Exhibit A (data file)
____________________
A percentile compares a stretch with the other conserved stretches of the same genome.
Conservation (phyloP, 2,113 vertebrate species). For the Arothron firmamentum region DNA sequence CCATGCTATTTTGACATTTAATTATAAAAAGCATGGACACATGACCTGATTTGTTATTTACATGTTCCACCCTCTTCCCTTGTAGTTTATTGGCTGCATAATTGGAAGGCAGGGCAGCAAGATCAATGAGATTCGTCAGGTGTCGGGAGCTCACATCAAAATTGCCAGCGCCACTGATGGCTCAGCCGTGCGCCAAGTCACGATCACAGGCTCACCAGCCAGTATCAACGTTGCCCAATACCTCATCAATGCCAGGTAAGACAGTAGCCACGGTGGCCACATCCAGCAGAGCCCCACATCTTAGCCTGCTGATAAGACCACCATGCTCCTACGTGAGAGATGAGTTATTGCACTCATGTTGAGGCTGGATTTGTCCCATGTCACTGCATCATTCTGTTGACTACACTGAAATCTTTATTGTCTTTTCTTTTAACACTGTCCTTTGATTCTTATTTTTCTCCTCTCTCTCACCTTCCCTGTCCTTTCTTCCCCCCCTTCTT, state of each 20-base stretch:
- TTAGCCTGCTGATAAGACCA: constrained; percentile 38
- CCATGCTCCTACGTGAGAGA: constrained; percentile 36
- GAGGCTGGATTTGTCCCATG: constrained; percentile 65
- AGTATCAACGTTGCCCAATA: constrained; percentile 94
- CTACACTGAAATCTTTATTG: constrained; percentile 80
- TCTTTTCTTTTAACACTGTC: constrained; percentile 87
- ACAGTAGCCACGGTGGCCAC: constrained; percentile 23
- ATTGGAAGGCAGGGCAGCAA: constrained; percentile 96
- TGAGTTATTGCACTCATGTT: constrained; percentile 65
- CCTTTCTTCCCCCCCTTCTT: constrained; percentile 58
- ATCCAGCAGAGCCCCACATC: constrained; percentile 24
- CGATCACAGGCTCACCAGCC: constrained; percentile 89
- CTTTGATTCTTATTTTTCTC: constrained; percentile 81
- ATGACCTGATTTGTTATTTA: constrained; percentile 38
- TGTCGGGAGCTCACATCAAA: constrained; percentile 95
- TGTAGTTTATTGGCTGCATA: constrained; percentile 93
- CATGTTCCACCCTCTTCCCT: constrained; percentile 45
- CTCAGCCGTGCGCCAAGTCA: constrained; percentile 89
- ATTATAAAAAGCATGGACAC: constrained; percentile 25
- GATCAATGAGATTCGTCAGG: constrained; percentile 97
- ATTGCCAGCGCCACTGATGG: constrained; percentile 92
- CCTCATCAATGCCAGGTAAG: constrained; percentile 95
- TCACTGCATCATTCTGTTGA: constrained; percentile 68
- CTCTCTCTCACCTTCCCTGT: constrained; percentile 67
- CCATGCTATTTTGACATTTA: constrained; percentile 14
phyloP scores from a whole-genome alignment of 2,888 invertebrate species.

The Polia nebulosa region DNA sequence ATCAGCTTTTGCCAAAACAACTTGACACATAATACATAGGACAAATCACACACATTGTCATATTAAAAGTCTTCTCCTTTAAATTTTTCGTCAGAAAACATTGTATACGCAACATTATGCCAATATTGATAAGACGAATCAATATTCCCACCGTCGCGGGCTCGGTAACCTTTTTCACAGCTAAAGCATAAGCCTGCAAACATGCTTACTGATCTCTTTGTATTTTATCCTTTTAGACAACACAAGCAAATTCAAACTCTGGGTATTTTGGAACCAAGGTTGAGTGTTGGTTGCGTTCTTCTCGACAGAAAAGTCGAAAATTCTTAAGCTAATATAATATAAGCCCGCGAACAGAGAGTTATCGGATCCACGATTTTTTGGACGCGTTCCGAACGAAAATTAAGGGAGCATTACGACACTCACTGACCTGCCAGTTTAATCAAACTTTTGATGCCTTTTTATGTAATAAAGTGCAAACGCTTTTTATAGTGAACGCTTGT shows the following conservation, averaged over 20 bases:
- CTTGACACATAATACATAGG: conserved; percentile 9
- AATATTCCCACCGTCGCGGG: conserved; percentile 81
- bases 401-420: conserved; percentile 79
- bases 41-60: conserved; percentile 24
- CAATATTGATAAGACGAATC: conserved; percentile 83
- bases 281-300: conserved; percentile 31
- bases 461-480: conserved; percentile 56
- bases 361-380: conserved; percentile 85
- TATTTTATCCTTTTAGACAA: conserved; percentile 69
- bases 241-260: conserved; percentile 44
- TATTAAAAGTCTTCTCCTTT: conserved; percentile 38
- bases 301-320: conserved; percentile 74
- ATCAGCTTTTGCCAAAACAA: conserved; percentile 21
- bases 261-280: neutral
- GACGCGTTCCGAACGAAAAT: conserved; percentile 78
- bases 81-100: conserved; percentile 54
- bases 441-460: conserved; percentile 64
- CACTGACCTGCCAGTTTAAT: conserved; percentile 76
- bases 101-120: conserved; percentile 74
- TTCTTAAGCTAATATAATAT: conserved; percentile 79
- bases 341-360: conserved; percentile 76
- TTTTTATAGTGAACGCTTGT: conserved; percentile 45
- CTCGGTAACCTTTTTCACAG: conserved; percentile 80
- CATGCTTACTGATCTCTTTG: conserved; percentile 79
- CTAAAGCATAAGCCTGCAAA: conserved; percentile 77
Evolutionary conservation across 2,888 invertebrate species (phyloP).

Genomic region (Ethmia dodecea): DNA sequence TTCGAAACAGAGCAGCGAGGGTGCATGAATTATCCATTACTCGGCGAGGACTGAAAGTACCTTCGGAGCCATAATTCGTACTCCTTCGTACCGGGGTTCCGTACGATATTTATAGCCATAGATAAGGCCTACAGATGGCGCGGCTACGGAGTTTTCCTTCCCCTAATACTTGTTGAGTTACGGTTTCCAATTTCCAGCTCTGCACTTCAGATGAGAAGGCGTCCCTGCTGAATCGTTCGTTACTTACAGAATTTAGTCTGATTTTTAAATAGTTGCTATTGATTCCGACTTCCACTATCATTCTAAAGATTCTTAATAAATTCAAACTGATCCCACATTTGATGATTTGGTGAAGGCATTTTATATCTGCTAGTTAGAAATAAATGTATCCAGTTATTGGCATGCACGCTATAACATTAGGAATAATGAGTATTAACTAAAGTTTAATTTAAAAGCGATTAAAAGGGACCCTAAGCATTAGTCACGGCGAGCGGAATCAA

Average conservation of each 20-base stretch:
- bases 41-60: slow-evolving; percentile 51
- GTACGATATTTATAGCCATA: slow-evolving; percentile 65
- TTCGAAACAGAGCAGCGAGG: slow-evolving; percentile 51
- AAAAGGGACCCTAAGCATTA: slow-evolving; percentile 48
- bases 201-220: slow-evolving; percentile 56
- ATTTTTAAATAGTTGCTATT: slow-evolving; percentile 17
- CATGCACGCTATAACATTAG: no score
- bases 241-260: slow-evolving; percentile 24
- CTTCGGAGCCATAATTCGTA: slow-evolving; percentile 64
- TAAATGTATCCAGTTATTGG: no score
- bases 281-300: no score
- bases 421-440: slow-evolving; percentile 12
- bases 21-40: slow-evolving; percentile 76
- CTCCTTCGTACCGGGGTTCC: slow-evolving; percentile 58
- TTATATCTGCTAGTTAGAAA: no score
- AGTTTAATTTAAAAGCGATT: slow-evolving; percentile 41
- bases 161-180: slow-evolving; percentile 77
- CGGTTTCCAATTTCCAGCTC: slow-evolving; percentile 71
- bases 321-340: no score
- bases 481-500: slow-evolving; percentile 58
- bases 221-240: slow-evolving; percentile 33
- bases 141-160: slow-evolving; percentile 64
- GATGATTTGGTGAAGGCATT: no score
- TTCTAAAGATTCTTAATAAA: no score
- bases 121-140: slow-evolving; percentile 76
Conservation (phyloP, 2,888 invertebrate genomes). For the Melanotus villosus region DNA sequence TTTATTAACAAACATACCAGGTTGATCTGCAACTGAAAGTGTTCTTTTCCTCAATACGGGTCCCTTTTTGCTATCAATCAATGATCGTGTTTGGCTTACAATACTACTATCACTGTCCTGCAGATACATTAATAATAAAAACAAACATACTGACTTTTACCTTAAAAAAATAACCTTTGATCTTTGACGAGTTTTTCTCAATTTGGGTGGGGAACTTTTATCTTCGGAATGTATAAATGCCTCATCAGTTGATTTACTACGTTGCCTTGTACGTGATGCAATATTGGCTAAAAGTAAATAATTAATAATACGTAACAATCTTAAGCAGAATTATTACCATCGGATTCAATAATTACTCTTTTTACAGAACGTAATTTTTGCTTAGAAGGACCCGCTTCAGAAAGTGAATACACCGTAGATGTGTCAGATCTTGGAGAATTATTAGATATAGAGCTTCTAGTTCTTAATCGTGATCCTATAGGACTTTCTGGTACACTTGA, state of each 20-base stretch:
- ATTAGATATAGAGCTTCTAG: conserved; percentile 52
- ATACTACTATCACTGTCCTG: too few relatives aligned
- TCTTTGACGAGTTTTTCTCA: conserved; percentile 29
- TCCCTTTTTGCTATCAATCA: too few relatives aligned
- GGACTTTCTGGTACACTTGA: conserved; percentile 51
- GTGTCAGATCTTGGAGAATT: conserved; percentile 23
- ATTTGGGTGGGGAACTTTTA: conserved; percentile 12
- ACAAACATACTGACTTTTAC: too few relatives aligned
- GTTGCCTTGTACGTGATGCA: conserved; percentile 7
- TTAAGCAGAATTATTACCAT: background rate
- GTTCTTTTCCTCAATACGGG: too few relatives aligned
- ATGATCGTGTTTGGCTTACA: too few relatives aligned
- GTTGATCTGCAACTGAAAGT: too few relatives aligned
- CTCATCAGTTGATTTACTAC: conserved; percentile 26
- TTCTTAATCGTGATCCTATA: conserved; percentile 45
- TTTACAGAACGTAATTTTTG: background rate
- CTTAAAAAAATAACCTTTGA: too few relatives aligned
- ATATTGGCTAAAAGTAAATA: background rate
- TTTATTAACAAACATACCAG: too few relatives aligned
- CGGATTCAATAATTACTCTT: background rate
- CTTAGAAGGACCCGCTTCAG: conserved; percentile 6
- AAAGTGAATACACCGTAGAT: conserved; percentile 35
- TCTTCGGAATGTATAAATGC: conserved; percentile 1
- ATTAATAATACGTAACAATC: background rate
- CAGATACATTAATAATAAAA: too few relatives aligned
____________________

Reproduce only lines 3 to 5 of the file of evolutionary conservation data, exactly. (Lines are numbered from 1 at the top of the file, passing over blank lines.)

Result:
- TTAGCCTGCTGATAAGACCA: constrained; percentile 38
- CCATGCTCCTACGTGAGAGA: constrained; percentile 36
- GAGGCTGGATTTGTCCCATG: constrained; percentile 65